Council donates to Christian youth group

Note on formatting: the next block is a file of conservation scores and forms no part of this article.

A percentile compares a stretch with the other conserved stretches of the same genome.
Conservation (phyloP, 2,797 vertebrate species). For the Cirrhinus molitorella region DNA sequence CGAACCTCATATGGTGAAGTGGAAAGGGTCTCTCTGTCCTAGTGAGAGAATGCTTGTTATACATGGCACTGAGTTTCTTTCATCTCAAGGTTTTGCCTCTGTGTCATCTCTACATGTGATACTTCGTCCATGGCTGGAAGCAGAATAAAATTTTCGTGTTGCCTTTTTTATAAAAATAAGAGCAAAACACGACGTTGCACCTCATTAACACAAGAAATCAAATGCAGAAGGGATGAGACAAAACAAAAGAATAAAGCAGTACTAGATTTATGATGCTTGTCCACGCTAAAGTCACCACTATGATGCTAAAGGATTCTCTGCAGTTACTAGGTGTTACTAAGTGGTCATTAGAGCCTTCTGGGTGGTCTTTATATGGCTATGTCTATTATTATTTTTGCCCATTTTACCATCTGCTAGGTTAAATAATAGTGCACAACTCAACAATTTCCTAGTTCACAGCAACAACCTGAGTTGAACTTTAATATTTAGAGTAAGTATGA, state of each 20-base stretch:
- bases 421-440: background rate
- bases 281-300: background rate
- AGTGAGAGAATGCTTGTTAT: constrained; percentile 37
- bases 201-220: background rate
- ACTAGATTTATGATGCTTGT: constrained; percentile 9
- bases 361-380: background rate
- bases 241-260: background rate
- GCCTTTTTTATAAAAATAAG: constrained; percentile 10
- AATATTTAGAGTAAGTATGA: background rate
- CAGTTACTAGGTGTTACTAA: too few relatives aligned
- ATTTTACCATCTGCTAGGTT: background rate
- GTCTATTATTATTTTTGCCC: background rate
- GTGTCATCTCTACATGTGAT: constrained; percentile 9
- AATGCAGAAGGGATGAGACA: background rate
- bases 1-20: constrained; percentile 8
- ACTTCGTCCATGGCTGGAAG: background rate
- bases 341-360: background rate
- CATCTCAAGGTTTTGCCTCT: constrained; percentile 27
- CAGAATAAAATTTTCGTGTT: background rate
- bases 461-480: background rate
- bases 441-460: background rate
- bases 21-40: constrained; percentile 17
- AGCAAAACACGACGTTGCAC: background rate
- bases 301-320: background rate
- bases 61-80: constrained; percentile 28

MIDWAY - The city council voted unanimously Monday to contribute $500 to a Midway-based Christian youth ministry with a mission of helping area sixth-to-12th-graders grow as people and serve their communities. Lee and Sara Busick founded "Locally Grown" 10 months ago, shortly after they moved to Midway. Sara Busick told the council they may have seen some of the participants wearing t-shirts bearing the words, "I am locally grown." The group meets at Midway Presbyterian Church on Wednesday night and Northside Elementary School Thursday evening, and, she said, includes some kids who never went to church before. "The really beautiful thing about this program is that on a weekly basis, we are meeting new kids. They just show up. They walk in the door, they don't know us, many times they don't know anything else in this room, so it's this beautiful thing where you get to see these kids showing up with a need - with an interest in being part of the community," Busick said. Busick said one of Locally Grown's goals is that there be no cost to the children for snacks, retreats, hiking trips and other activities, which includes work on a community garden. A chief fundraiser for the group is a June 26 charity golf tournament at Moss Hill Country Club. Before she spoke, Mayor Grayson Vandegrift told the council there was still $1,100 left in the city's donation line item for fiscal 2017 (which ends June 30). After Busick fielded a few questions, Council Member Bruce Southworth suggested she send a letter requesting funds for the next fiscal year. Council Member Kay Nita Gallagher said, "We have money now." Vandegrift suggested a motion to serve as refreshment sponsor for the golf tournament for a price of $500, and the motion passed 6 to 0. Merchants Association The new head of the Midway Merchants Association gave the council an update on the Midway Sawhorse Derby going on this month. Peggy Angel said at the beginning of the year, the two-dozen-plus members of the group "set out to determine how we could better work with the city, for the city, for the community, to get us all together on the same page with events, and to drive people to our city." One result is the Midway Sawhorse Derby, which features restaurant specials and sawhorses around town that people can vote on to choose a favorite. The Sawhorse Derby will culminate April 29 with a downtown celebration, she said. Angel said another goal of her group is for the city to host four events annually, not counting the Midway Fall Festival. Block parties are once again planned with Midway Renaissance, she said. Walter Bradley Jr. Park Vandegrift said during a recent renovation of the city's website, he noticed there wasn't a mention of the city's Walter Bradley Jr. Park. That has been fixed, he said - and the park itself will be spruced up April 22 with a tree planting from 10 a.m. to 2 p.m. Half of the trees will be pink dogwoods. Water bills Vandegrift also said people will be able to pay their water bills online soon, with a service fee expected to be between $1 and $2. He said he thought most customers would continue to mail their bills or drop them off at City Hall, but the online payment might be attractive to someone who's out of town and wishes to avoid a $5 late fee. Weisenberger Mill Bridge Last year, the city sent a letter to the state asking that the Weisenberger Mill Bridge, which is due to be replaced, be given to the city. Leaders say it would be a good addition to Walter Bradley, Jr. Park. Vandegrift told the council that while he's not sure when the bridge will be replaced, he has been told by state Transportation Cabinet officials that it will be given to the city. A letter last year said the state would pay for the cost of transporting the historic bridge if the trip wasn't too far. Speed bumps After Council Member Bruce Southworth spoke about continued speeding problems on Stephens Street, the council voted unanimously to pay not more than $5,500 for four portable speed bumps. The money will come from the city's snow removal funds, which had $11,000 remaining after a mild winter.